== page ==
Hoping that “an investigation by an external party could provide greater objectivity and clarity,” Boston’s Museum of Fine Arts has hired former Massachusetts Attorney General Scott Harshbarger to look into complaints that students from Boston’s Helen Y. Davis Leadership Academy received racist treatment from the museum during a May 16 visit.
The Museum of Fine Arts has been the subject of international reports and criticism after students from the school charged that they were told by a museum staffer, “No food, no drink, and no watermelon,” during an orientation at the beginning of their museum visit. Students and faculty complained that museum guards followed the more than two dozen students, all children of color, and that museum patrons made racist comments to them. When a student danced to music included in an exhibit, Marvelyne Lamy, a seventh-grade English teacher at the school, wrote in a May 20 Facebook post, a “visitor said that’s it’s a shame that she is not learning and instead stripping.”
The museum apologized to the school and conducted an internal investigation into what happened. “There is no way to definitively confirm or deny what was said or heard in the galleries” by museum staff, the MFA reported on May 24. “Regardless, the MFA is committed to providing additional training for all frontline staff on how to engage with incoming school groups about policies and guidelines.”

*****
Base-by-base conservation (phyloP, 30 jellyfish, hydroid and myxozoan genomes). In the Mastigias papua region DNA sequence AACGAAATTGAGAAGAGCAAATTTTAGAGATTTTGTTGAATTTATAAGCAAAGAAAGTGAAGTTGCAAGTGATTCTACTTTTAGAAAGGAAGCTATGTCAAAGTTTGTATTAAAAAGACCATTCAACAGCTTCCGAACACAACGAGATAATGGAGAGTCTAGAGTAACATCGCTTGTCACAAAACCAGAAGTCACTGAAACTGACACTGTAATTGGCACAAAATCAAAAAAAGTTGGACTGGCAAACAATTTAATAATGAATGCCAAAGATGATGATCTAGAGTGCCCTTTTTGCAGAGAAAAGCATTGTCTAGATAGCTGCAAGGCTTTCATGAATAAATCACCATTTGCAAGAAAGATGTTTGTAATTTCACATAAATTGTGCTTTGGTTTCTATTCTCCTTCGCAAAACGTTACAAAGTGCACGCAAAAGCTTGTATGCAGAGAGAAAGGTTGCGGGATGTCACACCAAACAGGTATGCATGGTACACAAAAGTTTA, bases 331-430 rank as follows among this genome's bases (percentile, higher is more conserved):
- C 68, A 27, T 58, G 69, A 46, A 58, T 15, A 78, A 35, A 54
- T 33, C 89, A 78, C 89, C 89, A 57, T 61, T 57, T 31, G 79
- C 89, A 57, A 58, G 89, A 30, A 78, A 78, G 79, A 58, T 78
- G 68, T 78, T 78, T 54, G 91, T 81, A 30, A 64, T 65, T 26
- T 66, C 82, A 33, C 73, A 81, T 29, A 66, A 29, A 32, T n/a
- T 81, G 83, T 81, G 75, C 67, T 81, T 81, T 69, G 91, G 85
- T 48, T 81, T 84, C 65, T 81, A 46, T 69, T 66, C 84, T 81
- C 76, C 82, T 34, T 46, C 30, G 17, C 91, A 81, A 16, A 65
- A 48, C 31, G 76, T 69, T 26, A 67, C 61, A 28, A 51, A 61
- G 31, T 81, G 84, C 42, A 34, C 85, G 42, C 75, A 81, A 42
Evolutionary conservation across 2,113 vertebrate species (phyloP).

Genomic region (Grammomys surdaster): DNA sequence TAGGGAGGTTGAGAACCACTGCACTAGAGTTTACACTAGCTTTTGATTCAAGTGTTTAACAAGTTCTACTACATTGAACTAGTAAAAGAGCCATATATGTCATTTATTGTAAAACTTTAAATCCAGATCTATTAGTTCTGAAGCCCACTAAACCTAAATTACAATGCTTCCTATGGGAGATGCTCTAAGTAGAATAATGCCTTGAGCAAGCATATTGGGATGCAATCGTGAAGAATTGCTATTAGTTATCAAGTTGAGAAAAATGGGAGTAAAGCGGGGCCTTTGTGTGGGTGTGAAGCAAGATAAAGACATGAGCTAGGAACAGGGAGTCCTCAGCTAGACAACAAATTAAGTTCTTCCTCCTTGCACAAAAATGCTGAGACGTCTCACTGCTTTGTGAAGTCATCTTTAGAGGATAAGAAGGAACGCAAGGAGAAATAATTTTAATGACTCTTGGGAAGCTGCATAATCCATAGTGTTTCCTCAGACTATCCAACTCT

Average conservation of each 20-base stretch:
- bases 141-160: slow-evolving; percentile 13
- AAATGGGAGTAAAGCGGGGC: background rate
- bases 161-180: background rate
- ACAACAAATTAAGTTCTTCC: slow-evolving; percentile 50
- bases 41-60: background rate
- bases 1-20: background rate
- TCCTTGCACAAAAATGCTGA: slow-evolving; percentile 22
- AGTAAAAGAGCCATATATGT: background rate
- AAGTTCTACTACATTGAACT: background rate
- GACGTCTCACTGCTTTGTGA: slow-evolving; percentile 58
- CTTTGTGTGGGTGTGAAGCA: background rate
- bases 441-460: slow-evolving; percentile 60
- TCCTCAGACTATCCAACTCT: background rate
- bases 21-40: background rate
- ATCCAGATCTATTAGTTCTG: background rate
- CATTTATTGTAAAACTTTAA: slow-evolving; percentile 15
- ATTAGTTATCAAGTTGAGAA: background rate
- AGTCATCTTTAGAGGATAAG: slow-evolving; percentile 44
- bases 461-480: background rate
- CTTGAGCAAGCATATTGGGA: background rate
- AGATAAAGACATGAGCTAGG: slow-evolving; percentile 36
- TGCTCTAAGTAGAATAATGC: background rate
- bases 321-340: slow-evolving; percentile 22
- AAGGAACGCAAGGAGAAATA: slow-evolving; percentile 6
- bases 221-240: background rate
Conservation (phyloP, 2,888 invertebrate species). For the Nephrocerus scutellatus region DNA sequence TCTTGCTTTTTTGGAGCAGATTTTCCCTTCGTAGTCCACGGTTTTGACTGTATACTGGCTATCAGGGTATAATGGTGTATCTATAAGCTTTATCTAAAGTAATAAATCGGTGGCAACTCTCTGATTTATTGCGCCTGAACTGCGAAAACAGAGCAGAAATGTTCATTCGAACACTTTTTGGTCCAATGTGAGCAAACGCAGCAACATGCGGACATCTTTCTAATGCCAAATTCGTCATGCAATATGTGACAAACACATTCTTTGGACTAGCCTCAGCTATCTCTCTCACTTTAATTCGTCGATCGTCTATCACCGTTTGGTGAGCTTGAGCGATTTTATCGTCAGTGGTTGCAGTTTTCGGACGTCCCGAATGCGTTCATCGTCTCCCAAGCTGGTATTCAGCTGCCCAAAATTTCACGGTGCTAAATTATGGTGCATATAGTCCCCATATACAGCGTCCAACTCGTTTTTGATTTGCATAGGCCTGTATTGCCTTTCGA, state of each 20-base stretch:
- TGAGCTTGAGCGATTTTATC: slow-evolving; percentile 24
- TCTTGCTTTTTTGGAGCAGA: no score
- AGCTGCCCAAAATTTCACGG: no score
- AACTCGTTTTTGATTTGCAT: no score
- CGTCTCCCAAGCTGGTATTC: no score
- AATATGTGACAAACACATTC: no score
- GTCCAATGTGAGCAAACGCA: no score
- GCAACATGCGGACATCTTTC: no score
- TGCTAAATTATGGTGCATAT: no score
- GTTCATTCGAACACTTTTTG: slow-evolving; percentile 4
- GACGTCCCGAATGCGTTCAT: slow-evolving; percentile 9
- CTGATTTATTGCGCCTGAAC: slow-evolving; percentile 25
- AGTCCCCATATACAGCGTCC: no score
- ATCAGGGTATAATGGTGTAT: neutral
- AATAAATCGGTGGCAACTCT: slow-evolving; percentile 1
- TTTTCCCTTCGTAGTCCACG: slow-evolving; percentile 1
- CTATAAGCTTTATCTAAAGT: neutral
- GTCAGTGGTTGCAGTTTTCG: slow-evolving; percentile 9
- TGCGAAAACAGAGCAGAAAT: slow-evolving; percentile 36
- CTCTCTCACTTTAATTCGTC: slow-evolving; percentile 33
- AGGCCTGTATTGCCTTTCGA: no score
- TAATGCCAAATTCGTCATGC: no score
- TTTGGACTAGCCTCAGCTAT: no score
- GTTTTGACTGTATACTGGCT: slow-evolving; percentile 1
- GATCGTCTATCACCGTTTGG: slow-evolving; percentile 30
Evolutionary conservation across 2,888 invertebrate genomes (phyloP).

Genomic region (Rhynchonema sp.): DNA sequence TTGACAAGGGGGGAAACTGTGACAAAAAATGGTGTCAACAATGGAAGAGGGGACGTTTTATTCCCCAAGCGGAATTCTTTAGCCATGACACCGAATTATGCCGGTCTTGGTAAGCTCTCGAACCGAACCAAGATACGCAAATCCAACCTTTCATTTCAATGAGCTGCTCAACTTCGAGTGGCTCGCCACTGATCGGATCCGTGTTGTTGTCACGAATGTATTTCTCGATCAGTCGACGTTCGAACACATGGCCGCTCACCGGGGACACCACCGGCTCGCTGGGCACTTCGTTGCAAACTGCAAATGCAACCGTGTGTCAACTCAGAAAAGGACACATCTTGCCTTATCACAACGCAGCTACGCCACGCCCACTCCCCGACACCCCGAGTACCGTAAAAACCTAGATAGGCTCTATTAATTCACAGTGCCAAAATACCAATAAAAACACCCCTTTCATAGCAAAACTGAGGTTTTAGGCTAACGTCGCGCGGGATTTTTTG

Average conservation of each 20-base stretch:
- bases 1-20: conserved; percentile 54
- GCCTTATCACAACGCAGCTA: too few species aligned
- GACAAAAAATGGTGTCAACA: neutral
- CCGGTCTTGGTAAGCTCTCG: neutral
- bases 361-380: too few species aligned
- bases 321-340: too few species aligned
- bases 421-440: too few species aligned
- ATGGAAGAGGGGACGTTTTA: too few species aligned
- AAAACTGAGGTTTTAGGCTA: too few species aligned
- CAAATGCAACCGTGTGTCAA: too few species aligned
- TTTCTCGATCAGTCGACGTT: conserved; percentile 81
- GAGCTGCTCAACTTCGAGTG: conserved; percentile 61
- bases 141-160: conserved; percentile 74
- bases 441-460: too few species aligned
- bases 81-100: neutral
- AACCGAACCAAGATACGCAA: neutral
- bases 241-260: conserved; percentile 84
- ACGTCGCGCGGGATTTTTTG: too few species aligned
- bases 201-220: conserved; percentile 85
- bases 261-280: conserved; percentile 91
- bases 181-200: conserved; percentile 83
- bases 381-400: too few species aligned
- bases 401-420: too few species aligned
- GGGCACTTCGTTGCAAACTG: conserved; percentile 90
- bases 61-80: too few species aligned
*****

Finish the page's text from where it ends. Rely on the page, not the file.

On May 24, the museum said that it had banned two visitors for making racist comments to seventh graders during their museum tour.
“The MFA has engaged counsel to conduct an external investigation of the incidents on May 16, 2019, and of the Museum’s internal investigation that followed,” the Museum of Fine Arts announced in a June 12 update to its website. “The investigation will be led by former Massachusetts Attorney General Scott Harshbarger of the Boston-based firm Casner & Edwards LLP, and begin immediately. The Museum had announced the findings of its own investigation on May 24, 2019. In the ensuing weeks, we continued discussion with our Boards of Trustees and Advisors, community leaders, and other engaged constituencies. We came to the decision that an investigation by an external party could provide greater objectivity and clarity. We look forward to their report and sharing what we learn with the MFA community and public.”
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